Our shoulder joint is one of the busiest in our entire body, entrusted with the responsibility of movement of the upper limbs. So, the shoulder joint is also the most movable joint in our body facilitating overall movement through rotations and lifting functions. This extended range of motion also makes the shoulder joint vulnerable to dislocation through trauma or overuse. The ball and the socket joint of the shoulder are held together by ligaments, muscles and bones which when overstretched make the shoulder unstable.
The most common symptom to diagnose shoulder instability is the internal sense of the shoulder becoming loose and coming out or the sensation of the shoulder popping back in. There can also be an irritating sensation or discomfort caused by the feeling of the shoulder just hanging in there. Pain is not a necessary factor as not all dislocations are painful but there is an uneasy feeling in the shoulder area often experienced during physical activities.
There can be various causes for a shoulder injury but the most common cause is trauma stemming from any kind of physical activity – a fall, an accident or through contact sports. The injury is very common in contact sports like football, martial arts, skiing, etc and also in sports which involve overuse of the shoulder like throwing in baseball, swimming, swinging in golf, etc. Household accidents may involve trauma caused by a fall from the staircase or bicycle and more. Repetitive strain on the shoulder muscles can lead to instability and finally dislocation. The first severe dislocation of the shoulder might lead to continued dislocations, making it even more unstable.
The treatment for shoulder instability is provided through both surgical and non-surgical methods depending on the trauma caused and severity of the injury.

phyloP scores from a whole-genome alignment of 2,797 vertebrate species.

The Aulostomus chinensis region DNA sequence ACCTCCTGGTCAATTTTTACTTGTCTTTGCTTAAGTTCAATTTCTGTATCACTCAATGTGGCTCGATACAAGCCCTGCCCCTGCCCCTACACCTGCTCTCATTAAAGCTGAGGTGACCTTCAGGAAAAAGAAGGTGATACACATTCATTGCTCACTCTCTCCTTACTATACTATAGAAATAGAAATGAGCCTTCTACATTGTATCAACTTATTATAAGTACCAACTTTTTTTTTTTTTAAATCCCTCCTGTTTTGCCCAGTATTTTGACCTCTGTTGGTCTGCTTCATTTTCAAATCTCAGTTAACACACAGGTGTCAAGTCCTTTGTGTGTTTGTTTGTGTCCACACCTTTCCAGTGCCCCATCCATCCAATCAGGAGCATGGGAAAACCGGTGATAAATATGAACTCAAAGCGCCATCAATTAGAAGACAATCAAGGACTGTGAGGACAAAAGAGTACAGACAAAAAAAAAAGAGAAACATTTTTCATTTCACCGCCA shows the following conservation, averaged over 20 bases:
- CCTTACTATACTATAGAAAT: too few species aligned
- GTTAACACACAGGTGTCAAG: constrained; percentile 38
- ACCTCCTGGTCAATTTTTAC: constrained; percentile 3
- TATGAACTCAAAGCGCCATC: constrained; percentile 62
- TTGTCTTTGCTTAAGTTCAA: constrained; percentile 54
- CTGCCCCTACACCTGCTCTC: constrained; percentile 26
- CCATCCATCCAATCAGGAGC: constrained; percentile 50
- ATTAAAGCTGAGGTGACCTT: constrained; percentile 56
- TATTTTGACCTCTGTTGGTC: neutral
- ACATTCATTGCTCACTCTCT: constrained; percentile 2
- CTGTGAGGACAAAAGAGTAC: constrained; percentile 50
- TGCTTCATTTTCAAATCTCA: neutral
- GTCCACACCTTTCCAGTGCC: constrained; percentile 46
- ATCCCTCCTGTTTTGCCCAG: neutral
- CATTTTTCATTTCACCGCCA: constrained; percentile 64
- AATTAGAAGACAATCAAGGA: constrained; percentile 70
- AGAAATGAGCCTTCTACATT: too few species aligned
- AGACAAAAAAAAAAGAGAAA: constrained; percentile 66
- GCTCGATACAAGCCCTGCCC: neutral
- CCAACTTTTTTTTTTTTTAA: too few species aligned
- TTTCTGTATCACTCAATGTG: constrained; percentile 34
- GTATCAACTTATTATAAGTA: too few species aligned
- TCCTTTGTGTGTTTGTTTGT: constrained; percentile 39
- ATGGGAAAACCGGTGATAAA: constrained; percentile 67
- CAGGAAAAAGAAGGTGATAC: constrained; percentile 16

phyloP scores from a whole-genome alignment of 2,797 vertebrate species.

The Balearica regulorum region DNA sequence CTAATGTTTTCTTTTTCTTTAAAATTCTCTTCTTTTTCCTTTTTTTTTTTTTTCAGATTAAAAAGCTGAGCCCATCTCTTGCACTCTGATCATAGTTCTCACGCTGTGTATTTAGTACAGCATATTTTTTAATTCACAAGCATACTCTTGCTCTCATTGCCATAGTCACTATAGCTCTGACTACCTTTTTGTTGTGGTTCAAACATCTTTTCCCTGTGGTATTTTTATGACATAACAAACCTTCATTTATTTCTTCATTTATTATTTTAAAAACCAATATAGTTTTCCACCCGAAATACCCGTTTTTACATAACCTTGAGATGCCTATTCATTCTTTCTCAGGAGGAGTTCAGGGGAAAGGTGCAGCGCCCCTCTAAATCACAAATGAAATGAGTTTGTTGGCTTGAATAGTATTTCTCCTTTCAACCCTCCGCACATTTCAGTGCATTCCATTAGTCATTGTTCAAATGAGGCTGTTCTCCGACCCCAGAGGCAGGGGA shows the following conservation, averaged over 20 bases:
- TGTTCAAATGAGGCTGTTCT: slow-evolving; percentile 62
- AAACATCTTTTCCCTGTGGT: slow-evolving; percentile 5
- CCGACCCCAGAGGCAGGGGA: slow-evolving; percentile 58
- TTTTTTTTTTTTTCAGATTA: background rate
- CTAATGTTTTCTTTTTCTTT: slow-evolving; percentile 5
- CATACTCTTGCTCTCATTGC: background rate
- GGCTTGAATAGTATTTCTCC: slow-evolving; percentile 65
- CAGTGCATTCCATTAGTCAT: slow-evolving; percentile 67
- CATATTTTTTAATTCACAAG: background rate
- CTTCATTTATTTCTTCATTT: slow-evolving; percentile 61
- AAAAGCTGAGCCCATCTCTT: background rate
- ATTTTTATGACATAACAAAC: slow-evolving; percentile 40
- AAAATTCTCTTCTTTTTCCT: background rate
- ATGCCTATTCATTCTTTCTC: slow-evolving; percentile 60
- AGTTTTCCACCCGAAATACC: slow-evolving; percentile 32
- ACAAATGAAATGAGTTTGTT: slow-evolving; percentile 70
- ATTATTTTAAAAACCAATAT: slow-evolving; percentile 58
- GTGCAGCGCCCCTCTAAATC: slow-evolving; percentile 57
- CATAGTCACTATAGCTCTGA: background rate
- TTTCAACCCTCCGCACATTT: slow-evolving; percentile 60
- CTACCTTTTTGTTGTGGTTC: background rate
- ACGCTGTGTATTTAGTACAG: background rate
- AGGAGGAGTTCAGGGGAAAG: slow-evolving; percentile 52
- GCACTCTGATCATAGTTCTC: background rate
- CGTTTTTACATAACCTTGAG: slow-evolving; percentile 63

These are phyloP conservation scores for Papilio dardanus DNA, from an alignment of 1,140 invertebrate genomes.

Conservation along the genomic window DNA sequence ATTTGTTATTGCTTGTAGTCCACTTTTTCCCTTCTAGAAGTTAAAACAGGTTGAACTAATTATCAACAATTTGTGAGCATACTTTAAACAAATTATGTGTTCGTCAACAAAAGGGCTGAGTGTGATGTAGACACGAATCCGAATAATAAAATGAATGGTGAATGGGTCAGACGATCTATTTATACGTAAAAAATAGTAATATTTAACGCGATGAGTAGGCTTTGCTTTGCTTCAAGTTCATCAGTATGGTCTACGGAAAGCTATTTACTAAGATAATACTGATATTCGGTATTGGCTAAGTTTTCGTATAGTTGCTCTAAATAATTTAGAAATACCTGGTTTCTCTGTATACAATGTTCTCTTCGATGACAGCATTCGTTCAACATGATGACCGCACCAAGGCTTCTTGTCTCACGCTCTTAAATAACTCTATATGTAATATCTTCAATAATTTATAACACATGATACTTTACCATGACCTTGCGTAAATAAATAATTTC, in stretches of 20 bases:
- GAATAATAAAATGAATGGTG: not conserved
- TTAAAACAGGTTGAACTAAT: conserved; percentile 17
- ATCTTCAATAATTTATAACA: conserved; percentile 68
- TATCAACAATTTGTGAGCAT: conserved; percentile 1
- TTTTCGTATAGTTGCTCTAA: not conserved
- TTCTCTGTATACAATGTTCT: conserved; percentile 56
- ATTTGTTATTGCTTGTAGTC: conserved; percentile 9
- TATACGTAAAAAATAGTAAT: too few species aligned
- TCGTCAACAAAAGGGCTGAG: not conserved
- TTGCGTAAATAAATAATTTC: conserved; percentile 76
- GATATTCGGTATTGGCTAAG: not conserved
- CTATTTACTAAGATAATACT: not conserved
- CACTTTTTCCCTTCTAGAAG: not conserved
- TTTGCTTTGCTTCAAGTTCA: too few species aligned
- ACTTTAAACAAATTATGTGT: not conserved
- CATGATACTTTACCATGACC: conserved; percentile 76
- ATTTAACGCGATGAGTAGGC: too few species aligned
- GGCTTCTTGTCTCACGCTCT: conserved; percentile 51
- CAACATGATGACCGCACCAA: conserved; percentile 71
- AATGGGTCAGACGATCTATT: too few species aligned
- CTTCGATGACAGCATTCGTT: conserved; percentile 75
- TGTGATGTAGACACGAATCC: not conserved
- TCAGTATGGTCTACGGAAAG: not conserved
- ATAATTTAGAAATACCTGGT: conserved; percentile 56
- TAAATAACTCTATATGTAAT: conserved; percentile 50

Drugs like aspirin and ibuprofen reduce pain and swelling in the shoulder joint while it recovers with rest.
The heat and ice therapy is used to accelerate the treatment process. Heat is applied to the shoulder muscle to increase blood flow in the superficial soft tissue and for relaxing tight muscles.
Physical therapy is used to strengthen weak rotator cuff and deltoid through various exercises. Physical therapy is also used to minimise pain and tenderness, establish full range of motion, establish symmetrical capsular mobility and improve dynamic stability. Isotonic resistance exercise program is recommended for aggressive upper body strengthening. It is very important to be sure that you are working on strengthening the muscle groups that stabilize your shoulder. Speak with your therapist about exercises that strengthen those stabilization muscle groups.
If you have the constant uneasy feeling brought about by nagging shoulder pain or instability, visit your physiotherapist for evaluations, for who knows you might have a slightly dislocated shoulder.